AbstractInvasive species are a major threat to biodiversity, with introductions increasing globally at an accelerating rate. Freshwater environments have been identified as more vulnerable to invasive species compared to marine or terrestrial environments, and invasive fish species have been frequently implicated in freshwater ecosystem impacts, with species of the Salmonidae the most widely introduced. Rainbow trout (Oncorhynchus mykiss) ranks among the most widely introduced fishes worldwide due to an extensive history of introductions which continue to occur on a dramatic scale due to accidental escapes from aquaculture and deliberate releases for recreational fishing. Despite the continued high propagule pressure of rainbow trout into many European waters, establishment of reproducing, self-sustaining populations of rainbow trout is relatively rare, prompting research into the potential reasons for the limited establishment of this widespread species. Rainbow trout may also still have ecological impacts, even in early stages of invasion, and many impacts have been observed globally for established populations. This thesis outlines the utility of having a multifaceted approach to studying invasive species and their impacts. Through a combination of field-based, lab-based and a real-world case study I have explored a number of different factors which may limit rainbow trout invasion in Europe. Additionally, I have found evidence of impacts of these transient escapes on components of the native ecosystem including native salmonids, invertebrates and riparian predators.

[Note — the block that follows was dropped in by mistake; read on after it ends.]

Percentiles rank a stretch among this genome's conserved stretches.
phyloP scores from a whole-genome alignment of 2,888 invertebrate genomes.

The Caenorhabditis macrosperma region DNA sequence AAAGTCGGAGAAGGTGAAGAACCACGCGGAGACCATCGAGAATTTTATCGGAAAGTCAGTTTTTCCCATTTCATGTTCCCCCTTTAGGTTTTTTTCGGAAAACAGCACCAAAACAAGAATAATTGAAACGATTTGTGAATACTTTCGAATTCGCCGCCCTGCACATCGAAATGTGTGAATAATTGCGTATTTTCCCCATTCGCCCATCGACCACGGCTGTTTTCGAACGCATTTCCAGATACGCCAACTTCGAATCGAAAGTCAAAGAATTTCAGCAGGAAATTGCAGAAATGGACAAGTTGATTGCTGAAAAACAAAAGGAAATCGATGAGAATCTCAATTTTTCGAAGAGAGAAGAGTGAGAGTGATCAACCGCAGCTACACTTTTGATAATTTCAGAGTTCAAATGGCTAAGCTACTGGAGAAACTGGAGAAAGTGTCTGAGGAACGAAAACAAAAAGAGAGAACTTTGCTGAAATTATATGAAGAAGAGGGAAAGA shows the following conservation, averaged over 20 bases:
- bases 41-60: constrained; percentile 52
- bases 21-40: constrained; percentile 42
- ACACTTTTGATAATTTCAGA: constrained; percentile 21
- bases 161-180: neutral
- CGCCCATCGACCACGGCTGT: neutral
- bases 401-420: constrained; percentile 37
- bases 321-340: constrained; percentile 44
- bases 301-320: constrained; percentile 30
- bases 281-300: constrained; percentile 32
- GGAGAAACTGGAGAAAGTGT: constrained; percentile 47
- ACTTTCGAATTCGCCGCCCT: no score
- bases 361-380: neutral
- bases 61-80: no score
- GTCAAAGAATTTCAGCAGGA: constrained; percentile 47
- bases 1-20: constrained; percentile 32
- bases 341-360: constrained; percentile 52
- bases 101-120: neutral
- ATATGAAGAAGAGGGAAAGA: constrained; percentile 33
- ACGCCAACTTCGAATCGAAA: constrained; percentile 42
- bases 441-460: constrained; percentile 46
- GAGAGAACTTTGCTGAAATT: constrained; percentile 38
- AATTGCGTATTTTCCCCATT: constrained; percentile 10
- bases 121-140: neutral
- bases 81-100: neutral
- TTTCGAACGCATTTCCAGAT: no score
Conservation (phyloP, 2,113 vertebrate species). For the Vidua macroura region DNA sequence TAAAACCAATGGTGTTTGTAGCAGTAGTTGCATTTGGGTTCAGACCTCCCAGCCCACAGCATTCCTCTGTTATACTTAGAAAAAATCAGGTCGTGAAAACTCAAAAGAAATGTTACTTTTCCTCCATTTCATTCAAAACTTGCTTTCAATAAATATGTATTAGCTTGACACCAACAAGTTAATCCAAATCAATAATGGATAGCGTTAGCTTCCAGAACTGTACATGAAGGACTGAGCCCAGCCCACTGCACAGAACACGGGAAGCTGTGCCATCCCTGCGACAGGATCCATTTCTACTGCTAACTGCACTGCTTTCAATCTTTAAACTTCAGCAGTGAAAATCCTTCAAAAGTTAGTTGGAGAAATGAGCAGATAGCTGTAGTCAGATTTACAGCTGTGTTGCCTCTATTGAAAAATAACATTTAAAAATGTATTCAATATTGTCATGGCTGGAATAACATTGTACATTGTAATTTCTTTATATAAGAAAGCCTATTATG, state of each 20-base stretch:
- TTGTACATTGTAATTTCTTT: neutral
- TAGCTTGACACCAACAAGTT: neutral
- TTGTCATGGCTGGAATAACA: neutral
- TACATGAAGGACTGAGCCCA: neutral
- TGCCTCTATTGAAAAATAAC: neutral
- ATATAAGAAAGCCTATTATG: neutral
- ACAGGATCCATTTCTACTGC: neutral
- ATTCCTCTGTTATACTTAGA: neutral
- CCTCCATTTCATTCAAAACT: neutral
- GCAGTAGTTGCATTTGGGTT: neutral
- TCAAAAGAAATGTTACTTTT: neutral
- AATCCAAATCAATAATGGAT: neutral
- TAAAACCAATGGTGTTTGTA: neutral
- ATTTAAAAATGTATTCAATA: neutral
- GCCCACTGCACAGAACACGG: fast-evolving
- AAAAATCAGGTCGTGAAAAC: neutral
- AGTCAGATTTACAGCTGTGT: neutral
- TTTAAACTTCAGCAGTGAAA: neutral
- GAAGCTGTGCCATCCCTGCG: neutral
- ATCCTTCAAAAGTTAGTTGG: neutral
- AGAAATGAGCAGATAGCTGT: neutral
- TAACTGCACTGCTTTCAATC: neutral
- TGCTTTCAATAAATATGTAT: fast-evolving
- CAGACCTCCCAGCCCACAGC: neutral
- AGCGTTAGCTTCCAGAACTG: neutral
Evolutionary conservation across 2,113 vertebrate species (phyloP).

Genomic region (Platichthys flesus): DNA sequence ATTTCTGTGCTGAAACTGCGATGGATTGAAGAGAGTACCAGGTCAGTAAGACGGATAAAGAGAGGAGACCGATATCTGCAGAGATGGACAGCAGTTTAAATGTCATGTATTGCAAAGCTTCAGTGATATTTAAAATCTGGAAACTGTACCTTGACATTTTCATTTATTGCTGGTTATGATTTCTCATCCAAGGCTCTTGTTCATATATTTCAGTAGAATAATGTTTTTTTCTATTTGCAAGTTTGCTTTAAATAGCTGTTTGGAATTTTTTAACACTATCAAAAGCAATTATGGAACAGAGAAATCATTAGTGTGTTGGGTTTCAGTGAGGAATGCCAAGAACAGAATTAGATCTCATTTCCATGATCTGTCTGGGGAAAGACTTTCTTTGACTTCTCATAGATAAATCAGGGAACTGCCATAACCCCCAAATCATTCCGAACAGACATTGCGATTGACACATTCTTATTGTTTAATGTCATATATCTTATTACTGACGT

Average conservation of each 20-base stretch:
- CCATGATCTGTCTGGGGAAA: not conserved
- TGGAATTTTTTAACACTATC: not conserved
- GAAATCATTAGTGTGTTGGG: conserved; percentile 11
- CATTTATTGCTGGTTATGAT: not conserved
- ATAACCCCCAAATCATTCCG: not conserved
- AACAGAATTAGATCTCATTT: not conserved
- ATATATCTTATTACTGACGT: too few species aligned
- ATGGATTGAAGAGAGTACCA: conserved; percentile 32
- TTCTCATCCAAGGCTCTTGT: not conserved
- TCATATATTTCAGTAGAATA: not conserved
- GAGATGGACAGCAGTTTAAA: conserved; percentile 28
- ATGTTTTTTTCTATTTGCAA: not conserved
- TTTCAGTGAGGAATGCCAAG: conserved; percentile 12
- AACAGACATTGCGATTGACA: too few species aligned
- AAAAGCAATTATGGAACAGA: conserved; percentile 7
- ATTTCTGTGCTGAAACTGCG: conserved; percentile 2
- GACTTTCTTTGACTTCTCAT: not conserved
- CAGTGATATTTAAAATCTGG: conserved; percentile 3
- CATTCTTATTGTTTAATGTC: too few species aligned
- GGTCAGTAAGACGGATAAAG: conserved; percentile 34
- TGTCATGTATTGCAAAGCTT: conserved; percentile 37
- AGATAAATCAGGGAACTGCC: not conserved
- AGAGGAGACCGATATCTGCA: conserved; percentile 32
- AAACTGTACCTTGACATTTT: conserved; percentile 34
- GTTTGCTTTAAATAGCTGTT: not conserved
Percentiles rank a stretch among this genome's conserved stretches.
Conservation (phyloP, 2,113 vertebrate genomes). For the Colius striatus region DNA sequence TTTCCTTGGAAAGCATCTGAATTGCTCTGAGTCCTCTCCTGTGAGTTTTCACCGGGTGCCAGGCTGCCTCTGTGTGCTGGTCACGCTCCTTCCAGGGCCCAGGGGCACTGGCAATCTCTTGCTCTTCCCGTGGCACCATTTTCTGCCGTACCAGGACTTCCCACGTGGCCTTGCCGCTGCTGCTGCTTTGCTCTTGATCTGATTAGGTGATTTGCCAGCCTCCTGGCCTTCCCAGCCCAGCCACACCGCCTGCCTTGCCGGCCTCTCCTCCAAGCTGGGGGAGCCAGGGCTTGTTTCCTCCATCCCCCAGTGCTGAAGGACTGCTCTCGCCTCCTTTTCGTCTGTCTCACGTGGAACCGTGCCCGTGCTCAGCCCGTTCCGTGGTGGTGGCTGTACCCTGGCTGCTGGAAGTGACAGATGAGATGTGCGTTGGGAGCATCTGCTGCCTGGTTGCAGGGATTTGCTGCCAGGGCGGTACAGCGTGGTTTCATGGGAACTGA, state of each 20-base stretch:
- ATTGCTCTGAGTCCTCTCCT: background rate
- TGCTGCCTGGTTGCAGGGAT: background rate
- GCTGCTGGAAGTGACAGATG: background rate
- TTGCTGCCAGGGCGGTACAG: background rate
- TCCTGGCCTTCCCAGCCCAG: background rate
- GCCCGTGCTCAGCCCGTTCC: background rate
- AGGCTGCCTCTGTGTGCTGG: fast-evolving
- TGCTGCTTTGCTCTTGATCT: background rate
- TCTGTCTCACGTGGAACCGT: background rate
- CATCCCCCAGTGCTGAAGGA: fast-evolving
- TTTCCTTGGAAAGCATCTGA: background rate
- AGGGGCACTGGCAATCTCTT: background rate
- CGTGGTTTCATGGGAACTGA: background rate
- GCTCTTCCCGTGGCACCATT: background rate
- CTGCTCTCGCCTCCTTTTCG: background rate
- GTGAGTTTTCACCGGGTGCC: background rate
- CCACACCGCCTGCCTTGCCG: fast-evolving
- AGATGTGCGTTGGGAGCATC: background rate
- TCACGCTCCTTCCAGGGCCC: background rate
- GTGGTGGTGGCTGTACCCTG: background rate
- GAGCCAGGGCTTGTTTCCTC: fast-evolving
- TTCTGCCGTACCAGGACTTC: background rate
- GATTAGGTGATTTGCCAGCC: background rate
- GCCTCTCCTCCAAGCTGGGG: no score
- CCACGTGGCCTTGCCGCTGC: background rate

Thesis is embargoed until 31 July 2024.
|Date of Award||Jul 2023|
|Sponsors||Department of Agriculture, Environment and Rural Affairs|
|Supervisor||Jaimie Thomas Allan Dick (Supervisor), Sarah Helyar (Supervisor) & Julia Sigwart (Supervisor)|
- Freshwater ecology
- animal behaviour
- rainbow trout
- invasive species